Human Rights

The Deer Population Is Out Of Control, So Communities Are Culling

The U.S. deer population is about 60 times greater than it was in the '90s, and some communities worry those numbers could cause more car accidents.

The Deer Population Is Out Of Control, So Communities Are Culling
Getty Images / Scott Halleran

Deer culling. It's controversial, and it's happening in communities across the US. That.s right. We said culling, also known as selective slaughter.

It's not just rural communities that have a major problem with deer. Deer are also prevalent in suburbs where residents aren't allowed to hunt but where there's a little green space and enough coverage for deer.

The deer population boom is a recent problem. It's estimated that there are 30 million white-tailed deer in the U.S., compared to half a million in the '90s.

Culling is a relatively recent practice, and it's strategic. There are specific plans in place to cull for a certain amount of deer to ease overpopulation. This number is usually determined by deer per square acre.

For deer in more urbanized areas, there are few predators other than your car. From mid 2011 to mid 2012, it's estimated deer caused over 1 million car accidents in the U.S. This led to 200 deaths and cost about $4 billion. (Video via Kenton County Police Department)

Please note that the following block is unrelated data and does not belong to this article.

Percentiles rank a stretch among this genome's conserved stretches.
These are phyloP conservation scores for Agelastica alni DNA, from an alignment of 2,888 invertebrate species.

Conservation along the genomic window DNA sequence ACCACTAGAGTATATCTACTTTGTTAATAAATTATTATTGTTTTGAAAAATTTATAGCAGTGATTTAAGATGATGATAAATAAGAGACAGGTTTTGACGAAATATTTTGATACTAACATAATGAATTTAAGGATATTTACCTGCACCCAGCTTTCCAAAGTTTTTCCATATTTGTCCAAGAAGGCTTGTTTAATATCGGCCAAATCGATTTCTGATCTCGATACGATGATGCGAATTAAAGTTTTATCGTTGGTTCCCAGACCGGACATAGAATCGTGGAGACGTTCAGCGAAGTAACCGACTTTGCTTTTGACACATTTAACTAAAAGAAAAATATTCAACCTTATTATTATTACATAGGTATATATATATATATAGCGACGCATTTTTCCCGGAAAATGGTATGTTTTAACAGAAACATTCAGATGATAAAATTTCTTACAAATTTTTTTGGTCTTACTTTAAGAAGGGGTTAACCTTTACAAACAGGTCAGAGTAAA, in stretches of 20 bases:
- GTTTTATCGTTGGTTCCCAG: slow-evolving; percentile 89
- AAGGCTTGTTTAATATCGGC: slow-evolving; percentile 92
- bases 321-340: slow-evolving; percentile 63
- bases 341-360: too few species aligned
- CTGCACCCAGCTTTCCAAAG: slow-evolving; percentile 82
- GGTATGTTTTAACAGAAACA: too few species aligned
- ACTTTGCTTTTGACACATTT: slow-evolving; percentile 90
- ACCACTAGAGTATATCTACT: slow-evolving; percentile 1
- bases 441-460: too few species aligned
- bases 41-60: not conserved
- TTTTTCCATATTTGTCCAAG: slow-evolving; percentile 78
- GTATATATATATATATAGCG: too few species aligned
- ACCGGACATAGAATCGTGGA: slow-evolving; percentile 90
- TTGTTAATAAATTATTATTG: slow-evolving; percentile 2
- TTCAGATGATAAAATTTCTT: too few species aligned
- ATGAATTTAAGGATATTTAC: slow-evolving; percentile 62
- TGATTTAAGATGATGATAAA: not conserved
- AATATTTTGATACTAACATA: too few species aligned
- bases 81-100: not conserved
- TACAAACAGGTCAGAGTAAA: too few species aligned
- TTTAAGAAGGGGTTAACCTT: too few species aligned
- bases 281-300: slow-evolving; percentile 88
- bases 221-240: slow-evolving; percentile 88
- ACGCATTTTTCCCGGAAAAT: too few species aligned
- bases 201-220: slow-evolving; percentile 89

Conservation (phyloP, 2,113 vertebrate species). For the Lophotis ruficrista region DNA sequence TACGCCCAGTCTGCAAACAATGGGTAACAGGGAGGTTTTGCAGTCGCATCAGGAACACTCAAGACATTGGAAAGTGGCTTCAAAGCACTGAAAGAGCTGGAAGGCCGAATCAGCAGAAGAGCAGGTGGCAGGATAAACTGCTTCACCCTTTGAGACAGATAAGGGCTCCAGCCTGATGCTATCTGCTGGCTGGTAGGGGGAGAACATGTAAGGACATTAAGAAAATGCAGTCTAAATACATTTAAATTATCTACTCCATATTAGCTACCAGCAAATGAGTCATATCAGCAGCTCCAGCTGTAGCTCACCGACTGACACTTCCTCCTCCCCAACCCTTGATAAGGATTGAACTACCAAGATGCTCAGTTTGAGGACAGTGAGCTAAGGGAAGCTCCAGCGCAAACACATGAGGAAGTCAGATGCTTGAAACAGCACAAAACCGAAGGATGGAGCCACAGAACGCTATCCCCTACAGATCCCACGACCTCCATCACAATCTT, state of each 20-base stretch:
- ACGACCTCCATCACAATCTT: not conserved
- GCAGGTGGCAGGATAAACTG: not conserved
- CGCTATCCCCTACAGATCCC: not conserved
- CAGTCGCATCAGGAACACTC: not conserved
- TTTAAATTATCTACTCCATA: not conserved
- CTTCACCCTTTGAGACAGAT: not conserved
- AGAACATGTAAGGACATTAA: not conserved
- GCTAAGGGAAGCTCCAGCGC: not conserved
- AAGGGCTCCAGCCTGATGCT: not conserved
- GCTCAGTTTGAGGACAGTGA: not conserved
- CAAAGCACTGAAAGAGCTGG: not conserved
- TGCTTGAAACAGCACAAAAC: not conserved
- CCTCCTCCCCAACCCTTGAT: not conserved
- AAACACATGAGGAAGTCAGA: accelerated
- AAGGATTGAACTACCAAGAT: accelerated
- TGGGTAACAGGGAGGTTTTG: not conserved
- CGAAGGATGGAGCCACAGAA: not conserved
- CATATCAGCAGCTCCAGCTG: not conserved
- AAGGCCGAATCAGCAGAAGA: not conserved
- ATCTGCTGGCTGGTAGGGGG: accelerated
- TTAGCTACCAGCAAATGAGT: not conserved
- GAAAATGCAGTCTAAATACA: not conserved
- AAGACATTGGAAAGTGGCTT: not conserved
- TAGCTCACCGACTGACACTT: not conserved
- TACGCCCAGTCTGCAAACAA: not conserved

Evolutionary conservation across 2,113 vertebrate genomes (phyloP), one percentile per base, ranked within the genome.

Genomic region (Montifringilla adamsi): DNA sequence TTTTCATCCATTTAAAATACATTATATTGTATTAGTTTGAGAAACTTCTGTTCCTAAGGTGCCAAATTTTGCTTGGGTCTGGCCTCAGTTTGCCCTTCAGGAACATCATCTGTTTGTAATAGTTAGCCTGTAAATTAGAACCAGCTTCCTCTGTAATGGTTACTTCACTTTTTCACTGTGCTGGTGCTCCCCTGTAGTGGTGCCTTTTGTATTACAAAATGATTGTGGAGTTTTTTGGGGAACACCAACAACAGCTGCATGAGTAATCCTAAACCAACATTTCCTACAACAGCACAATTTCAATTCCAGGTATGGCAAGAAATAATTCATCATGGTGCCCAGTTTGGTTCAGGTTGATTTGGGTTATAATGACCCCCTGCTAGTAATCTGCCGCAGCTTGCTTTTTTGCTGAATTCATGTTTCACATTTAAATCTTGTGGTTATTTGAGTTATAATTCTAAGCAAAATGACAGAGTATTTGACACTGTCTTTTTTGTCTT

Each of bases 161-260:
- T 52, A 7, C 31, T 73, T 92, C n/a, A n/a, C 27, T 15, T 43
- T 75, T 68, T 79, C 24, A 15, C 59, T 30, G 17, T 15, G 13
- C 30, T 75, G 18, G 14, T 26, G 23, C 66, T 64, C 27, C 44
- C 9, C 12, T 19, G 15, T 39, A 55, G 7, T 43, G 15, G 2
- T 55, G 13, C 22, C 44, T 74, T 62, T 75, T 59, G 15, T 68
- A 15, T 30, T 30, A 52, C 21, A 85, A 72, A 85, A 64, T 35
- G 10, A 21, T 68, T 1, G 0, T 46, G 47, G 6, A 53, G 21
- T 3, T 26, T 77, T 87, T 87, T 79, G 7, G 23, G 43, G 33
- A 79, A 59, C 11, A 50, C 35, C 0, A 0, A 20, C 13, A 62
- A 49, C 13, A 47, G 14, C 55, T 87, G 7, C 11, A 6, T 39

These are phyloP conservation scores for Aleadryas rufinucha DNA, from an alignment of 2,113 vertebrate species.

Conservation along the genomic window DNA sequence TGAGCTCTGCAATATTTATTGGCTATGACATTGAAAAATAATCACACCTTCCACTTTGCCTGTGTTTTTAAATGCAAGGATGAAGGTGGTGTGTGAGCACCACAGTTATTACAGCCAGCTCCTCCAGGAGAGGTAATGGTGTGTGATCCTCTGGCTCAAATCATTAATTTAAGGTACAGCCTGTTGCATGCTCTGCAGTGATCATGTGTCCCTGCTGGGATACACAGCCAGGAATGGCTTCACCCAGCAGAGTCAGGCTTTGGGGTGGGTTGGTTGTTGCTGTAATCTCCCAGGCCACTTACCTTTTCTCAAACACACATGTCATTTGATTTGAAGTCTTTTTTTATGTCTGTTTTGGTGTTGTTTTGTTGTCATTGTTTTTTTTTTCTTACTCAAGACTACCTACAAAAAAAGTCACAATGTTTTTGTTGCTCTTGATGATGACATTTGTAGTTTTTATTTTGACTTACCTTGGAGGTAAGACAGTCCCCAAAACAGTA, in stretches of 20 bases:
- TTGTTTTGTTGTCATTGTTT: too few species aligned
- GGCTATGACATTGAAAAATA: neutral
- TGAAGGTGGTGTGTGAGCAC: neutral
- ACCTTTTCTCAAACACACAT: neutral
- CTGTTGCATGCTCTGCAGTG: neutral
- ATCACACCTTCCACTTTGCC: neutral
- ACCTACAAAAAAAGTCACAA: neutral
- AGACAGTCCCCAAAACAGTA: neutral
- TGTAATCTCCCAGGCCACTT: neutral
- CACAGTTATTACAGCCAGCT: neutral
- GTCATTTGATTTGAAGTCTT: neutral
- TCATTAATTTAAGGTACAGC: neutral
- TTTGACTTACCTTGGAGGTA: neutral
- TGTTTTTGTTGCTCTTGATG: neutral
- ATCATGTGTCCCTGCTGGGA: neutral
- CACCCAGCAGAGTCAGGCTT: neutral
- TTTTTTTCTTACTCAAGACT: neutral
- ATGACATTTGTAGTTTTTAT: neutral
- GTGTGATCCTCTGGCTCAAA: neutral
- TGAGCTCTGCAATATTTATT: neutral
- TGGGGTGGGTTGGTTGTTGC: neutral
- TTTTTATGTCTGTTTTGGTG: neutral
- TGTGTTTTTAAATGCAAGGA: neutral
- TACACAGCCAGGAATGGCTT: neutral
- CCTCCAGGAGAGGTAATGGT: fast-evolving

Deer are also hard on crops and trees — the majority of their diets — and when there are too many of them in one area, the competition can make it hard for the animals' survival. (Video via Deer and Deer Hunting)

Typically, culling happens during hunting season, which in most states also falls during the deer's mating season between September and December. (Video via David inGeorgia / CC BY 3.0)

There are a few different ways deer are culled: through lethal injection, sharpshooting or trapping. These methods intend to kill the animal humanely. The city or police department that typically culls or hires companies to do it will ask permission if they plan on using your property for culling. (Video via KMOV)

And in many cases, the meat will be donated to local shelters or food pantries. 

And deer aren't the only animals culled. In Yellowstone National Park, bison are being culled. While that's drawn plenty of criticism, some argue that culling is simply another element to animal conservation.

This video includes images from Getty Images.